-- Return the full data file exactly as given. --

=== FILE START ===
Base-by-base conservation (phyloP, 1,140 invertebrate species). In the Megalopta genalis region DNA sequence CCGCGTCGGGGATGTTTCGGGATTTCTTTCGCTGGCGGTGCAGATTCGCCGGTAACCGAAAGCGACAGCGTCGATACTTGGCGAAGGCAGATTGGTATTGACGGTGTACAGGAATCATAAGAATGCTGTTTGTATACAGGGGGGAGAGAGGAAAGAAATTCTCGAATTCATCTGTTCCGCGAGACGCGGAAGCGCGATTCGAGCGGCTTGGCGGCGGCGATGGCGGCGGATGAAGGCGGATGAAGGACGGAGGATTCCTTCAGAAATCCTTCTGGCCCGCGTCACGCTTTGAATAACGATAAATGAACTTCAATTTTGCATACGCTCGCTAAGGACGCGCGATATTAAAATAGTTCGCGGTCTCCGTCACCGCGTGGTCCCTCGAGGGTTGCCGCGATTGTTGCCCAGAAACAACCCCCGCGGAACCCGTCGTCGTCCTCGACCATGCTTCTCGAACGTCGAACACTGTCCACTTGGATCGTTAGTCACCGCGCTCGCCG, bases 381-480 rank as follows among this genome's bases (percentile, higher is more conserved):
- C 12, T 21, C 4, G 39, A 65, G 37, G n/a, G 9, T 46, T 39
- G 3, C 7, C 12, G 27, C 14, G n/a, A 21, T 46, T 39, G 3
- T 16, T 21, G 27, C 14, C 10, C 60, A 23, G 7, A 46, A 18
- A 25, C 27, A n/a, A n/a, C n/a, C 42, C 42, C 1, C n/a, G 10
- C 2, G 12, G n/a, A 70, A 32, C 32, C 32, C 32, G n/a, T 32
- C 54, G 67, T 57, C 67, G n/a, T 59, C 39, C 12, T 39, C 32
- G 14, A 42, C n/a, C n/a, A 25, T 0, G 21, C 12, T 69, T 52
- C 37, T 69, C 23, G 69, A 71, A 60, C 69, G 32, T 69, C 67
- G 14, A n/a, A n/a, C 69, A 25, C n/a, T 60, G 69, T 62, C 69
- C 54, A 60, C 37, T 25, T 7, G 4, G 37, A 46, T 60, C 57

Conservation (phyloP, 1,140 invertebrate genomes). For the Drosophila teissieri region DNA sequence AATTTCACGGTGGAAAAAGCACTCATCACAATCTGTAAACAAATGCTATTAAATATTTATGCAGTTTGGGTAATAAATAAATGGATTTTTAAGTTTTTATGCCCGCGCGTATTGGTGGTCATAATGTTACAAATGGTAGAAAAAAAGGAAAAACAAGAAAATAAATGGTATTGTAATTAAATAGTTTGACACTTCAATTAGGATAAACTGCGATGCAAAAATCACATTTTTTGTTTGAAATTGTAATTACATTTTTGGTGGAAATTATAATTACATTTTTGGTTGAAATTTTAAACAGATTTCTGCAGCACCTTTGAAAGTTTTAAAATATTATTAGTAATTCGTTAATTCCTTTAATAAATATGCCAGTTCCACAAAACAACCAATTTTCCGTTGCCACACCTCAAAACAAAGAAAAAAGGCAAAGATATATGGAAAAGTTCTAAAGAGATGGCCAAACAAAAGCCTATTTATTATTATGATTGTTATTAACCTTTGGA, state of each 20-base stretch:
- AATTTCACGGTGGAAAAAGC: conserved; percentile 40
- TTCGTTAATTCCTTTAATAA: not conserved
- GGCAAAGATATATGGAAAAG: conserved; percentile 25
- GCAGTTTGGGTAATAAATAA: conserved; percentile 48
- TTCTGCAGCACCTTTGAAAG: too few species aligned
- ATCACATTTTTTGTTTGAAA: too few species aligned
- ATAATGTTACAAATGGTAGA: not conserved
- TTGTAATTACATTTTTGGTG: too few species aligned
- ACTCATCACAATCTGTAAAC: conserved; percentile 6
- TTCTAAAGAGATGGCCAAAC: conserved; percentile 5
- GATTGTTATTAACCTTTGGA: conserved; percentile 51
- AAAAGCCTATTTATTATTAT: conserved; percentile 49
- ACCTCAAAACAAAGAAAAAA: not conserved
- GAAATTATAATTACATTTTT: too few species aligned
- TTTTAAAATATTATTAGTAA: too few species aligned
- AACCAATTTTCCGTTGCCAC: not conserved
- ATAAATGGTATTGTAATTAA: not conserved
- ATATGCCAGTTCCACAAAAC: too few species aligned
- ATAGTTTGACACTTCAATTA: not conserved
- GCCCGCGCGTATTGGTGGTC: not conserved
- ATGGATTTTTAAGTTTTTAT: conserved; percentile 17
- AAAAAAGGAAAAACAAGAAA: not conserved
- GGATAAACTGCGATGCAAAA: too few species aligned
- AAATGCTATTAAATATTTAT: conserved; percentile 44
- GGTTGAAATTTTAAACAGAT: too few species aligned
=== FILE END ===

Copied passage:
Base-by-base conservation (phyloP, 1,140 invertebrate species). In the Megalopta genalis region DNA sequence CCGCGTCGGGGATGTTTCGGGATTTCTTTCGCTGGCGGTGCAGATTCGCCGGTAACCGAAAGCGACAGCGTCGATACTTGGCGAAGGCAGATTGGTATTGACGGTGTACAGGAATCATAAGAATGCTGTTTGTATACAGGGGGGAGAGAGGAAAGAAATTCTCGAATTCATCTGTTCCGCGAGACGCGGAAGCGCGATTCGAGCGGCTTGGCGGCGGCGATGGCGGCGGATGAAGGCGGATGAAGGACGGAGGATTCCTTCAGAAATCCTTCTGGCCCGCGTCACGCTTTGAATAACGATAAATGAACTTCAATTTTGCATACGCTCGCTAAGGACGCGCGATATTAAAATAGTTCGCGGTCTCCGTCACCGCGTGGTCCCTCGAGGGTTGCCGCGATTGTTGCCCAGAAACAACCCCCGCGGAACCCGTCGTCGTCCTCGACCATGCTTCTCGAACGTCGAACACTGTCCACTTGGATCGTTAGTCACCGCGCTCGCCG, bases 381-480 rank as follows among this genome's bases (percentile, higher is more conserved):
- C 12, T 21, C 4, G 39, A 65, G 37, G n/a, G 9, T 46, T 39
- G 3, C 7, C 12, G 27, C 14, G n/a, A 21, T 46, T 39, G 3
- T 16, T 21, G 27, C 14, C 10, C 60, A 23, G 7, A 46, A 18
- A 25, C 27, A n/a, A n/a, C n/a, C 42, C 42, C 1, C n/a, G 10
- C 2, G 12, G n/a, A 70, A 32, C 32, C 32, C 32, G n/a, T 32
- C 54, G 67, T 57, C 67, G n/a, T 59, C 39, C 12, T 39, C 32
- G 14, A 42, C n/a, C n/a, A 25, T 0, G 21, C 12, T 69, T 52
- C 37, T 69, C 23, G 69, A 71, A 60, C 69, G 32, T 69, C 67
- G 14, A n/a, A n/a, C 69, A 25, C n/a, T 60, G 69, T 62, C 69
- C 54, A 60, C 37, T 25, T 7, G 4, G 37, A 46, T 60, C 57

Conservation (phyloP, 1,140 invertebrate genomes). For the Drosophila teissieri region DNA sequence AATTTCACGGTGGAAAAAGCACTCATCACAATCTGTAAACAAATGCTATTAAATATTTATGCAGTTTGGGTAATAAATAAATGGATTTTTAAGTTTTTATGCCCGCGCGTATTGGTGGTCATAATGTTACAAATGGTAGAAAAAAAGGAAAAACAAGAAAATAAATGGTATTGTAATTAAATAGTTTGACACTTCAATTAGGATAAACTGCGATGCAAAAATCACATTTTTTGTTTGAAATTGTAATTACATTTTTGGTGGAAATTATAATTACATTTTTGGTTGAAATTTTAAACAGATTTCTGCAGCACCTTTGAAAGTTTTAAAATATTATTAGTAATTCGTTAATTCCTTTAATAAATATGCCAGTTCCACAAAACAACCAATTTTCCGTTGCCACACCTCAAAACAAAGAAAAAAGGCAAAGATATATGGAAAAGTTCTAAAGAGATGGCCAAACAAAAGCCTATTTATTATTATGATTGTTATTAACCTTTGGA, state of each 20-base stretch:
- AATTTCACGGTGGAAAAAGC: conserved; percentile 40
- TTCGTTAATTCCTTTAATAA: not conserved
- GGCAAAGATATATGGAAAAG: conserved; percentile 25
- GCAGTTTGGGTAATAAATAA: conserved; percentile 48
- TTCTGCAGCACCTTTGAAAG: too few species aligned
- ATCACATTTTTTGTTTGAAA: too few species aligned
- ATAATGTTACAAATGGTAGA: not conserved
- TTGTAATTACATTTTTGGTG: too few species aligned
- ACTCATCACAATCTGTAAAC: conserved; percentile 6
- TTCTAAAGAGATGGCCAAAC: conserved; percentile 5
- GATTGTTATTAACCTTTGGA: conserved; percentile 51
- AAAAGCCTATTTATTATTAT: conserved; percentile 49
- ACCTCAAAACAAAGAAAAAA: not conserved
- GAAATTATAATTACATTTTT: too few species aligned
- TTTTAAAATATTATTAGTAA: too few species aligned
- AACCAATTTTCCGTTGCCAC: not conserved
- ATAAATGGTATTGTAATTAA: not conserved
- ATATGCCAGTTCCACAAAAC: too few species aligned
- ATAGTTTGACACTTCAATTA: not conserved
- GCCCGCGCGTATTGGTGGTC: not conserved
- ATGGATTTTTAAGTTTTTAT: conserved; percentile 17
- AAAAAAGGAAAAACAAGAAA: not conserved
- GGATAAACTGCGATGCAAAA: too few species aligned
- AAATGCTATTAAATATTTAT: conserved; percentile 44
- GGTTGAAATTTTAAACAGAT: too few species aligned